Newspaper article Evening Chronicle (Newcastle, England)

Making a Killing in the Local

Newspaper article Evening Chronicle (Newcastle, England)

Making a Killing in the Local

Article excerpt

Byline: Mike Kelly Reporter mike.kelly@ncjmedia.co.uk

a pub guide to send shivers down your spine, where the glasses aren't just 'dead' but the punters IT'S a pub guide to send shivers down your spine, where the glasses aren't just 'dead' but the punters are too.

And the book Murder at the Inn not surprisingly includes a number of North East hostelries -including reputedly being the site for the oldest ever pub murder.

Author James Moore -steads Roman fort on -gists working in the 1930s there found two bodies under the oor of what Author James Moore said: "It was at Housesteads Roman fort on Hadrian's Wall. Archeologists working in the 1930s there found two bodies under the oor of what they believed to be a tavern and one of them still had a knife sticking in its ribs."

James said: "e way the oor had been covered again showed they had been buried. e nd dated from about the fourth century and it showed the link between pubs and murders goes back about 2,000 years."

James got interested in the darker side of pubs when researching a previous more genteel book about the history of hostelries.

He was particularly intrigued by the fact that in days gone by they were also used to hold inquests and some court sessions.

e author Charles Dickens was one of a number of critics of the practice in the 19th century, pointing out that juries hearing the evidence in the pubs were often tipsy.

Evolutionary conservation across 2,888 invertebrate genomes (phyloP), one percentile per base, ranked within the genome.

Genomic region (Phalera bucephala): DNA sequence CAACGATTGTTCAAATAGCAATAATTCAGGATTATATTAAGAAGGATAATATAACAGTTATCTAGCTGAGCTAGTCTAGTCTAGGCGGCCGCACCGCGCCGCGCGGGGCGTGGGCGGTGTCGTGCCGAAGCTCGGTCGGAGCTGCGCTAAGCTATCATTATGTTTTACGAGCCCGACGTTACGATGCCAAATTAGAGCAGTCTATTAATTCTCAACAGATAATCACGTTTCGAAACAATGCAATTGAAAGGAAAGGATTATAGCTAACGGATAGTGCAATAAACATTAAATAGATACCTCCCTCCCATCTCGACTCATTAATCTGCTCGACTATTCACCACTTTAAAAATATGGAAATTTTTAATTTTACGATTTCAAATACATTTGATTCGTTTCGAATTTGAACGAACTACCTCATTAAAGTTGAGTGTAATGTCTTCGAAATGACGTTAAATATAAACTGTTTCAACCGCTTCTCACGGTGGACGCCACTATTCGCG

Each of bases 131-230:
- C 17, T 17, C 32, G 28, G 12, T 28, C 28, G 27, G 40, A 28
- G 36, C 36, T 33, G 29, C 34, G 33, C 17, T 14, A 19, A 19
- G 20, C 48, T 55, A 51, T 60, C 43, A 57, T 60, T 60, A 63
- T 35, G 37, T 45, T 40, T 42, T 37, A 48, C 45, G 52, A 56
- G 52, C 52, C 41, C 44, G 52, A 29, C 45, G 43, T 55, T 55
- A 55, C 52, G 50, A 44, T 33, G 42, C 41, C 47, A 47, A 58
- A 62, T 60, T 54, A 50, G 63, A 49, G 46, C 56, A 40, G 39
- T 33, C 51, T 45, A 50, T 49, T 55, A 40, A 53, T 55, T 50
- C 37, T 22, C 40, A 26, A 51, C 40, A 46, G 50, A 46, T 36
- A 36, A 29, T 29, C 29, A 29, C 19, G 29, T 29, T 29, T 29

It was following an inquest at a pub that Mary Ann Cotton - who is believed to have murdered at least 21 people, mainly by arsenic poisoning, including her own mother, children and husbands - was eventually found out.

e County Durham e County Durham woman was reputedly Britain's rst serial killer, whose reign of death took place between 1865 and 1872 and was described by the Newcastle Chronicle of the day as a "monster in human shape".

Her fall came after she had poisoned her sevenyear-old stepson Charles Edward Cotton in the summer of 1872.

Following a hasty postmortem conducted on a kitchen table, and an inquest at the Rose and Crown pub in West Auck-Auck land, a verdict of death by natural causes was returned.

But this was not enough for journalists attending the hearing.

Aware of local gossip about Cotton, they began to dig into her background, soon exposing the tally of dead husbands, lost children, and the tell-tale signs of arsenic poisoning. And the police - still a comparatively new force in provincial life - were moved to act.

James said: "e pub is now closed but the case is one that resonates in the North East to this day."

As does another case featured in the book.

In April 1913, two policemen and a woman called Sarah Grice were shot dead when they answered a 999 call to the Sun Inn on Front Street West in Bedlington, Northumberland. …

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